When most people hear "conducting user research" it feels a little overwhelming and maybe a bit confusing. If you're a tech founder with a great idea, this is an important step that will save you tons of time and money in design and development.
Everyone who has a great idea should go through some research and validation because you want to make sure you're building a solution to a problem that people actually have! So, let's walk through the steps in doing some research and discovery to validate your idea.
First, you'll want to come up with a user persona. This means gathering demographic information, who this person is, what their story is, what challenges them and what their needs are. Here are some good examples of a user persona (https://userguiding.com/blog/user-persona-examples/). This helps you build your product around real people and keeping them in mind is important. A general rule of thumb is to not have more than 3 main user personas.
Next, you'll want to come up a list of at least 10 direct and indirect competitors. If you're worried that there are no competitors like you, consider indirect competitors. Oftentimes you may have indirect competitors or people who don’t do exactly what you do but something similar or in conjunction with what you do. It’s important to look at this market landscape to understand what’s already out there to understand why your product is different and how you stand out in this market. Long story short, be open minded through this process and honest with yourself on who you’re actually serving. Align yourself with the mission and problem.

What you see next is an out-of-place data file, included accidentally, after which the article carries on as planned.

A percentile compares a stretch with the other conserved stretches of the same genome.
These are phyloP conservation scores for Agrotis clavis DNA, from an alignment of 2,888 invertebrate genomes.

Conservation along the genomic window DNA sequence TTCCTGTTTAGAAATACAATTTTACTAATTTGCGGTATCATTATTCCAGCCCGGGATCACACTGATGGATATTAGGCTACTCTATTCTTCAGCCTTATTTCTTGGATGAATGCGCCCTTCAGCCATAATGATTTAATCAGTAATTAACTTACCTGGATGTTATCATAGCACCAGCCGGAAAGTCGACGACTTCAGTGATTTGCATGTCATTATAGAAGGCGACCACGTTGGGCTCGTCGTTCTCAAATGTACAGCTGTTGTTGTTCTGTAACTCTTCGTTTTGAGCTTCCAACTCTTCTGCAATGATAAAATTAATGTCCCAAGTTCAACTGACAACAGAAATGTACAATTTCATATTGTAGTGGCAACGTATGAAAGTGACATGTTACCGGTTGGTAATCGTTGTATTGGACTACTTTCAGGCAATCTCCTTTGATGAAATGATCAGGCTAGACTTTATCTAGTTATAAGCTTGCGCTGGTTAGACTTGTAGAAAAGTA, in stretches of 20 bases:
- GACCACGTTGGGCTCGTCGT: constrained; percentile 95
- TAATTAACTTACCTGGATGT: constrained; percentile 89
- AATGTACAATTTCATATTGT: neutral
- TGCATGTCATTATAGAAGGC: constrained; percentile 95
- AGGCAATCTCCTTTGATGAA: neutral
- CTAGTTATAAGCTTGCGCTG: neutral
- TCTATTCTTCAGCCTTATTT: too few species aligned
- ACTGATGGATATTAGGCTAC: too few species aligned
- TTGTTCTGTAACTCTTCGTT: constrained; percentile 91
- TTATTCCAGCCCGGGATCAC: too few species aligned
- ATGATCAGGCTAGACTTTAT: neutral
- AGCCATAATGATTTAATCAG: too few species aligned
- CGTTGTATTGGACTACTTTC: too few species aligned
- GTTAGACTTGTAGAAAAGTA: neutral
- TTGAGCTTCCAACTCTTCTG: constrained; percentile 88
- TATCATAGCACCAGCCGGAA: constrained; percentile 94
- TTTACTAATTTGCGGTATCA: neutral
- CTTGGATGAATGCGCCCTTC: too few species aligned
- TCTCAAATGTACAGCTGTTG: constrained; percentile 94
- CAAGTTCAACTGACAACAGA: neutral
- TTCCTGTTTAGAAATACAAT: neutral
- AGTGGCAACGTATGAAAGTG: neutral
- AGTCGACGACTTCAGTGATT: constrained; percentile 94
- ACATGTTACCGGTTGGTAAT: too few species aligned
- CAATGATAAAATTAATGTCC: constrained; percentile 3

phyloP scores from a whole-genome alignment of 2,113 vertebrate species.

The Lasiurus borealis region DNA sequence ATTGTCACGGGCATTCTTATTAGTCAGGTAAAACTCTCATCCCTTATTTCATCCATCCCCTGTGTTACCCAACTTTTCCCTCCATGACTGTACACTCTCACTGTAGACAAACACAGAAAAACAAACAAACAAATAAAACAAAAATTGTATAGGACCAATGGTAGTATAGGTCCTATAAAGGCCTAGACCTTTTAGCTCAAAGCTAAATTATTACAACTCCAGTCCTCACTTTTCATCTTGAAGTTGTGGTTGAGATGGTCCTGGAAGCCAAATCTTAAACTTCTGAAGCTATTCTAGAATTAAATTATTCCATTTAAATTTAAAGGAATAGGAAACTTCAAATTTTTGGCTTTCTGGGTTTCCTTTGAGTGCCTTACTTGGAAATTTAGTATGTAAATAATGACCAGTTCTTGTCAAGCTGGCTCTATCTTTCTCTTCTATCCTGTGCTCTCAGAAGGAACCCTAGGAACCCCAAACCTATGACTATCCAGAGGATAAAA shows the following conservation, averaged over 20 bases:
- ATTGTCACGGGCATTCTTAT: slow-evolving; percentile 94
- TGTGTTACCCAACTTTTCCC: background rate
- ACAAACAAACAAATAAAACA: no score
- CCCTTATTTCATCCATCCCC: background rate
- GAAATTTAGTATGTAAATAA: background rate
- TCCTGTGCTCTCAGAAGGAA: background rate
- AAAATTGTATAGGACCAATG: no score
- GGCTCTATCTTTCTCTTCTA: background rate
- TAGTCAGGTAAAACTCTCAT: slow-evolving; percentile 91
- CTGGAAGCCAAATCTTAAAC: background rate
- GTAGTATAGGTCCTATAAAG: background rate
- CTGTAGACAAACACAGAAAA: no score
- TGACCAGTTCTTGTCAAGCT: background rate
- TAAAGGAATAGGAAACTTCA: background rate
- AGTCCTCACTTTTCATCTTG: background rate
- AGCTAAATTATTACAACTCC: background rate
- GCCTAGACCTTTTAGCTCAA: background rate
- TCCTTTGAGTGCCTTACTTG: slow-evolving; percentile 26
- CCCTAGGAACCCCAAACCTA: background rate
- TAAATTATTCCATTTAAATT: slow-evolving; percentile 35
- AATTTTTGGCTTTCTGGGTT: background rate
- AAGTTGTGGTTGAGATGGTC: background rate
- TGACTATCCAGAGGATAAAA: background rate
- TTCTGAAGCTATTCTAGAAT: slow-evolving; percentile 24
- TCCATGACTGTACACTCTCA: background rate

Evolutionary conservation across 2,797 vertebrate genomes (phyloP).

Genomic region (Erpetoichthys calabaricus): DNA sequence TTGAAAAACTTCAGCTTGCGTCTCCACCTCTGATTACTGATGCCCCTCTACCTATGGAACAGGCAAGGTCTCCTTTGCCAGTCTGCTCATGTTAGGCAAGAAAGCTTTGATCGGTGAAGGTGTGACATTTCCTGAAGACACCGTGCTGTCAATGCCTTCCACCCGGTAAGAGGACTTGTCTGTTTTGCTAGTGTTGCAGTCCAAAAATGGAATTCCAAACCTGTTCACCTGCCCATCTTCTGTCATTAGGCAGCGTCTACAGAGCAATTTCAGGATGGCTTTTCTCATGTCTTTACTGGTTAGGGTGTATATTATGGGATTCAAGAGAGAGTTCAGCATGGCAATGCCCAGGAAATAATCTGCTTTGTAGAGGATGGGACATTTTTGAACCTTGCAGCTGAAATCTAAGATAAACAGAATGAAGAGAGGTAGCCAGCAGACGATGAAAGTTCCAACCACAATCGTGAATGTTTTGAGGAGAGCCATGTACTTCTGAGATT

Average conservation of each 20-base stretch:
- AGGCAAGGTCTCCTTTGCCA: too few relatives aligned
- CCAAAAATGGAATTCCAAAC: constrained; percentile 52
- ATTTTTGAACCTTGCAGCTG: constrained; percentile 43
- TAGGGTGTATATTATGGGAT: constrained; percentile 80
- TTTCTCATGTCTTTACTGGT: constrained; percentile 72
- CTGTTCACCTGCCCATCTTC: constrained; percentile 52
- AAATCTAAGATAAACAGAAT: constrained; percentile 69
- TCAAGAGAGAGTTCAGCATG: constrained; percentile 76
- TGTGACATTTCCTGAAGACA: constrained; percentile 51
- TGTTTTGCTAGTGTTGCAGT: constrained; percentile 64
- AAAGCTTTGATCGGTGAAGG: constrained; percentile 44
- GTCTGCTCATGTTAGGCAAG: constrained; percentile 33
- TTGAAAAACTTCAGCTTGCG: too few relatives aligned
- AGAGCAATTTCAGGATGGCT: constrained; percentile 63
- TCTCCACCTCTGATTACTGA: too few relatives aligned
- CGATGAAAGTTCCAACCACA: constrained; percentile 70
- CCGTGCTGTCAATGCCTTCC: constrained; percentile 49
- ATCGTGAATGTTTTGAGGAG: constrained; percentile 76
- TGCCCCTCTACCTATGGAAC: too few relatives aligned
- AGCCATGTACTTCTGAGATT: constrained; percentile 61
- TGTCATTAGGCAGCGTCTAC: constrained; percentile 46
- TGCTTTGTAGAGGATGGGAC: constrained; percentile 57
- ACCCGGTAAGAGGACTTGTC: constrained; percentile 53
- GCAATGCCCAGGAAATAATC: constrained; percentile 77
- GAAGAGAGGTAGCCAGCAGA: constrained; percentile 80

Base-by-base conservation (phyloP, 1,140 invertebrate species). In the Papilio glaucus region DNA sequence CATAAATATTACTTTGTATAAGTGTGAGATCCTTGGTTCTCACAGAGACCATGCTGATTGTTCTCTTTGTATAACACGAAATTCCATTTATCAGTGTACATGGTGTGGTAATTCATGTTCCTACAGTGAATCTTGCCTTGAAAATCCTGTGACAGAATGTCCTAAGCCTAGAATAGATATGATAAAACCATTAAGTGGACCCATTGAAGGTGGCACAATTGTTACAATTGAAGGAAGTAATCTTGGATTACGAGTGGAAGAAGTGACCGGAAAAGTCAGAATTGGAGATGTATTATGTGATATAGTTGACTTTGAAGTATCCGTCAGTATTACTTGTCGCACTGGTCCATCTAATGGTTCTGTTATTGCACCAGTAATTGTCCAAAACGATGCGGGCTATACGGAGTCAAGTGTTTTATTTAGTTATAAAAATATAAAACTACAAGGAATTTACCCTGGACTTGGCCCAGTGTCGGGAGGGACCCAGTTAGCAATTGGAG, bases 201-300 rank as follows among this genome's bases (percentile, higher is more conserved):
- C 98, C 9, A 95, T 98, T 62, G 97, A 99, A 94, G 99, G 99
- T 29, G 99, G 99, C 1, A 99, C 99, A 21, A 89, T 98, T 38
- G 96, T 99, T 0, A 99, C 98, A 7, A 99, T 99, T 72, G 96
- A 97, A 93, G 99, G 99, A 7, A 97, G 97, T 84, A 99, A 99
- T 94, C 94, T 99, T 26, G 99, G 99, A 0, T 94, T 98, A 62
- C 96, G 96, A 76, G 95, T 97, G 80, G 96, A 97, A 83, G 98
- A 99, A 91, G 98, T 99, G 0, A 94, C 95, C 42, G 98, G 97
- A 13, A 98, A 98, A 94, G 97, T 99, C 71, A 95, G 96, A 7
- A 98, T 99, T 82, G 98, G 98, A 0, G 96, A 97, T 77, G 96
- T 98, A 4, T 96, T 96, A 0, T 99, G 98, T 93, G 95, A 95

At this stage you'll want to chat with people experiencing the problem and create your solution around the real problems they're experiencing.
Be open to listening to people -- in most of these interviews, I let them do most of the talking and I am just listening. Here are some sample questions to ask at least 10 people. Make sure to record the interview and/or write down notes.
1. What got you into [fill out industry here] in the first place?
2. What were your challenges you experienced?
3. If you had any advice for someone going through the same thing, what would it be?
4. How much money did you spend on solving the problems you encountered?
5. Where do you think you could’ve saved money or time looking back?
6. How are you monetizing your business?
It’s important to listen and keep these questions open-ended. You don’t want to lead someone into your biases. It can be nerve wracking to go talk with people but it’s a crucial step! And most people are happy to talk about themselves and offer free advice. I used to think I had to pay people for their time, but a good friend told me that just a cup of coffee or a virtual session asking for help is more than enough to get people chatting.
The most important thing here is that these interviews should be with your target audience, not friends or family who will be a source of bias.
This is where you begin to identify your main features and functions based on all of your research. You'll want to categorize your ideas into four categories: Must Have, Nice to Have, Delightful and Can Happen Later. By prioritizing these ideas, it'll help align all of the features with the main problem you're solving.
You can use any map you find online, but a simple product map like this is a great start!
Looking to chat more about UI/UX and product planning? Contact us at firstname.lastname@example.org.
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